There's a report on TrustedReviews.com that quotes an official with Windows Phone OEM ZTE as saying the company is paying Microsoft somewhere betweeen $23 and $31 per copy to license the Windows Phone operating system.
(I wonder whether this total includes the patent-licensing royalty fees that Microsoft is levying from a growing number of Android smartphone OEMs, which some have pegged at somewhere between $5 to $15 per phone. I've asked Microsoft officials just in case they might respond. but no word back yet.) Update: Microsoft declined to comment on any part of the ZTE report.
As Neowin noted, Microsoft could and probably does have a tiered pricing system for the Windows Phone OS, just as it traditionally had/has for Windows. The top tier most likely pays a lower licensing fee, given they move more phones. Is ZTE a "top tier" OEM like Samsung or HTC? Doubtful, even though the Chinese phone maker, the No. 4 player worldwide, allegedly has some big expansion plans.
The new $23-$31 figure is interesting in that -- if it's accurate -- it provides one of the first (if not the first) glimpse as to what OEMs are paying for the Windows Phone OS. It's widely believed Microsoft still currently gets more per copy from OEMs for licensing Windows than it does by licensing the Windows Phone OS. Estimates of the price-per-copy for the two OSes have been all over the map, ranging from $3 per copy per Windows Phone (for top tier licensees), to $30 to $100-plus per copy of Windows 8.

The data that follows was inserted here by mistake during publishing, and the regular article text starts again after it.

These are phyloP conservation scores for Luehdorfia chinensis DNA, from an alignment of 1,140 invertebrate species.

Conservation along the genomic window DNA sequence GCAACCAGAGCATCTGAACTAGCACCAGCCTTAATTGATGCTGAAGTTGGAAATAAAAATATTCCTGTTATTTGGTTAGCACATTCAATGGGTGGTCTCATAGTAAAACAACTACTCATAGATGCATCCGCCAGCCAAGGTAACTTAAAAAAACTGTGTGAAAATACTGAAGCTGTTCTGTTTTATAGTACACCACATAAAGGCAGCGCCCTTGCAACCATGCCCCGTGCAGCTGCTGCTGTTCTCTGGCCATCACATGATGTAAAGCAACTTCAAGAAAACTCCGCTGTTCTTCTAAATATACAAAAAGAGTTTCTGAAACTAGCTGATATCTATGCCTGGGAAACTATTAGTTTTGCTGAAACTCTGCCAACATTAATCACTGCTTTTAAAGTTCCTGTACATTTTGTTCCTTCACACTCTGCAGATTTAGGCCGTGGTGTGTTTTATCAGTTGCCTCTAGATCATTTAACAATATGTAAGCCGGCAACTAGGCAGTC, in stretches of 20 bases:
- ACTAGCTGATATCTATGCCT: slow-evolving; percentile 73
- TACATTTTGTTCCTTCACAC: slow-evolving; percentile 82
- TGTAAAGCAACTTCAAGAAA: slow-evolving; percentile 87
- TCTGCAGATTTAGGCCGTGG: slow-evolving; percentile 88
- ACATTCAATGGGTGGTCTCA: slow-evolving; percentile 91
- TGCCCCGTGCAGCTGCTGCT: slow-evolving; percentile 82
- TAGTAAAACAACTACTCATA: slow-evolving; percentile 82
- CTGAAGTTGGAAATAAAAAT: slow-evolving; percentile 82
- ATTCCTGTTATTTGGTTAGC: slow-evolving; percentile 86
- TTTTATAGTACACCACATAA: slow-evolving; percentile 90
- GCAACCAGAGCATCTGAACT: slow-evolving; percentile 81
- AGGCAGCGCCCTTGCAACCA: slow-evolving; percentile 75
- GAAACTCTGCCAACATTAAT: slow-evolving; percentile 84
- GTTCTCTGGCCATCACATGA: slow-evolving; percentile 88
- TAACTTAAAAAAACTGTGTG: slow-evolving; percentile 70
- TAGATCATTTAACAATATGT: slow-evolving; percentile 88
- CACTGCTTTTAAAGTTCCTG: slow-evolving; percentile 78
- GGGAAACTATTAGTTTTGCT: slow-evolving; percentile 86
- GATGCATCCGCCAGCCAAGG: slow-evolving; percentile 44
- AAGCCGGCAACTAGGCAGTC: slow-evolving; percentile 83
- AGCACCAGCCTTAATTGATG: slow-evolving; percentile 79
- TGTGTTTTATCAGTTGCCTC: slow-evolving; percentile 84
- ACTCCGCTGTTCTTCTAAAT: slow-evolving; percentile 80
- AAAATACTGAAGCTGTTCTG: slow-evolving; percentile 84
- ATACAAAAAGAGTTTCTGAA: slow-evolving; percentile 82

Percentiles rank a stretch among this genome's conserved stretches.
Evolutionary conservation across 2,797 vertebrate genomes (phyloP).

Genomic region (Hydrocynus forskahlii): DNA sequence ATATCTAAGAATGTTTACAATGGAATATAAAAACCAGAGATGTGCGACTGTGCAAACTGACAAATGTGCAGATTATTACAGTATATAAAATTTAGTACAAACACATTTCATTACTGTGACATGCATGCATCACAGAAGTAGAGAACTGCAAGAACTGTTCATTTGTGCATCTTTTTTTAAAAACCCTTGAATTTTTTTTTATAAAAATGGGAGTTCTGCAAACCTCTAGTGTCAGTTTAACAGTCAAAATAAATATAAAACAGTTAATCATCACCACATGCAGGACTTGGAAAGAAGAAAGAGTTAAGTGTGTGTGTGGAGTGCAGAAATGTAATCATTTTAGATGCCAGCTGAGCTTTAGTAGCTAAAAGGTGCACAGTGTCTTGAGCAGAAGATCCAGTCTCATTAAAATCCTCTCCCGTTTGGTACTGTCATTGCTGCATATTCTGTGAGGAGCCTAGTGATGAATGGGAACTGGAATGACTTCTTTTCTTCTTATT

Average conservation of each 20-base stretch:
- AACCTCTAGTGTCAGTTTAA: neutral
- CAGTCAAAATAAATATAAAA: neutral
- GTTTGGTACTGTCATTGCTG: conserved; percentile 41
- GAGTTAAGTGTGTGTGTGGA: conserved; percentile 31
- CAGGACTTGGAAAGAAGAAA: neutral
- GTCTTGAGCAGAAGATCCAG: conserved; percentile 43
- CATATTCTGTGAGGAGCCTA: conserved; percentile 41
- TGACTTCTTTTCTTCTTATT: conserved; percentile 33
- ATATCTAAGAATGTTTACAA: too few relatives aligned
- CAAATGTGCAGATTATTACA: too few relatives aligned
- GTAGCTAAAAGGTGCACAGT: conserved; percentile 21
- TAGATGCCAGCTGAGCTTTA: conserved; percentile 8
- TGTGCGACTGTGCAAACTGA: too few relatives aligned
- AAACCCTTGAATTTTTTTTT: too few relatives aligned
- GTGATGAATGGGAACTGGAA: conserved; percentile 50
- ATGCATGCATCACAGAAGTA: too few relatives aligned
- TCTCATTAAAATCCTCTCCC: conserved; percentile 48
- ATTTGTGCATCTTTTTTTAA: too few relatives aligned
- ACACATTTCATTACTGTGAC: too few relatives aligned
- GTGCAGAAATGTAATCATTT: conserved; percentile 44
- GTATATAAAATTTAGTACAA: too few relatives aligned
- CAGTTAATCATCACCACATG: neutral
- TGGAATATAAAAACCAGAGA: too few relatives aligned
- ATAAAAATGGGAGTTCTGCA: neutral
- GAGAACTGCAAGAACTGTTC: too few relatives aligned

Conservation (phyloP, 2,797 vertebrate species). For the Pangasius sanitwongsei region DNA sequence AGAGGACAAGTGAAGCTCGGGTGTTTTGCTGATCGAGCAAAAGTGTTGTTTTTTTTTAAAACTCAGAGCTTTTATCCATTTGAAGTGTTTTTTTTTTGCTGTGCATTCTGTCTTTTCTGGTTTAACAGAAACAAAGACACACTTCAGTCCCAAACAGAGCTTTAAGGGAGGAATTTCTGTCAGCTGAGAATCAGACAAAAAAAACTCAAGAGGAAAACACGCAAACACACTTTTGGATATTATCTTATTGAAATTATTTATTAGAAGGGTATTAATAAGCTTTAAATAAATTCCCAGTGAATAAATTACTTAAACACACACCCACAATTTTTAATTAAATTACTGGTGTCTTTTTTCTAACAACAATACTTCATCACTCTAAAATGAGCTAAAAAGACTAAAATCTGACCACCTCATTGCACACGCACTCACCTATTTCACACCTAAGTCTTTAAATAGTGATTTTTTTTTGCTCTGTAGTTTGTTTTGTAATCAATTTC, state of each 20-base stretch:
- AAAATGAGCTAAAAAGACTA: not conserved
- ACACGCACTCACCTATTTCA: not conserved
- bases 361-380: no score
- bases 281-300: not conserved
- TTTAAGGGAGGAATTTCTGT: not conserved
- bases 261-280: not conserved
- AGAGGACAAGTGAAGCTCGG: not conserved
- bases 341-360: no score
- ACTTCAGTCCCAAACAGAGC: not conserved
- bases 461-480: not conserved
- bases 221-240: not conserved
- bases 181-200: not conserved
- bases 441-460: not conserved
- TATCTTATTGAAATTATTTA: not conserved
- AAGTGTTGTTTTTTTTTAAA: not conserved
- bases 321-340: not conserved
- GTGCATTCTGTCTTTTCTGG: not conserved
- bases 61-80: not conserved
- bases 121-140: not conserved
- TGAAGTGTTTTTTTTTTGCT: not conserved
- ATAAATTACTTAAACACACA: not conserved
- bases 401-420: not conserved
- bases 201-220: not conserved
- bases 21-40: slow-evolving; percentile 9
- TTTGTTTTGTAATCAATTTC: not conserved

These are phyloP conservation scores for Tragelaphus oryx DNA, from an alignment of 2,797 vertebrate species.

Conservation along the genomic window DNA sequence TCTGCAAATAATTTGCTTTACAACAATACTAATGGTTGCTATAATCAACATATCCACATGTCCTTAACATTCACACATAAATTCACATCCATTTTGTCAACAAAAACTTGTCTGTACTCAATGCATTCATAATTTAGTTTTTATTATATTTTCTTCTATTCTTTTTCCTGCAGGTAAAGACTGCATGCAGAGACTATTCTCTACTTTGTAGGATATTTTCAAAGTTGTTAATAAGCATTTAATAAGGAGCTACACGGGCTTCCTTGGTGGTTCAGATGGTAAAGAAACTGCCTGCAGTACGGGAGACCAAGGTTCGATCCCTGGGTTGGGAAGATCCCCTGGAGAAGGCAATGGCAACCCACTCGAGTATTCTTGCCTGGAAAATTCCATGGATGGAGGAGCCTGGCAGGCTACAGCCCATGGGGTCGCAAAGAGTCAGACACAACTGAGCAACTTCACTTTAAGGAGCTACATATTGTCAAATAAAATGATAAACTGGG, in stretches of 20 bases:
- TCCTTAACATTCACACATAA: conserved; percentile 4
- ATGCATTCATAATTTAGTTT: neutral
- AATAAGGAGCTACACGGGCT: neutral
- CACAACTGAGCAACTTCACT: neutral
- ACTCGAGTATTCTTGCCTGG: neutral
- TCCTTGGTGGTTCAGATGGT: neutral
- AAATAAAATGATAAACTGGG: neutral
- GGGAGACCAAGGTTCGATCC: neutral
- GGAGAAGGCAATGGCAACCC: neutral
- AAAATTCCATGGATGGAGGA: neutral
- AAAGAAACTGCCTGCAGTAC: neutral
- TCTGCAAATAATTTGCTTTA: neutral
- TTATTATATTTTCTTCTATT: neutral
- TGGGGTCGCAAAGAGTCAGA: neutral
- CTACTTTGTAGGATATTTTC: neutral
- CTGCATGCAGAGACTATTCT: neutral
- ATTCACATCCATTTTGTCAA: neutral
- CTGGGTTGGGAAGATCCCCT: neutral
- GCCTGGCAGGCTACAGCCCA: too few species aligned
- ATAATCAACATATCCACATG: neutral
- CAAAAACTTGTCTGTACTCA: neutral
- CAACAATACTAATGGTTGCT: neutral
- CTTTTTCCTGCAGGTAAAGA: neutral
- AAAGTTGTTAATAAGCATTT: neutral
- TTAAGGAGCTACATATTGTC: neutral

In other Windows Phone news this week, Microsoft's tightest OEM partner, Nokia, has sold more than 450 of its mobile communications patents and applications to Sisvel International. (Nokia made a similar move last year when it offloaded about 2,000 of its patents to Mosaid Technologies.)
The purpose behind these moves by Nokia seems to be designed to offload patent licensing and enforcement, according to FOSS Patents blogger Florian Mueller.
"The sale of such patents by large operating companies to patent monetization (and assertion) entities is pretty common by now," said Mueller (who is working on a study of FRAND patents for Microsoft). "If any other operating companies in the industry would have preferred to take a license to those patents directly from Nokia, they could have done so all the time, and most license agreements survive a sale of the licensed patents. If any other industry players refused to take a license in the past, they will now have to negotiate with a patent holder they can't even countersue because Sisvel doesn't have any products one could claim to infringe any patents."
Nokia also is rolling out starting this week its second update for its Lumia 800 phones aimed at addressing battery-life and wifi connectivity concerns.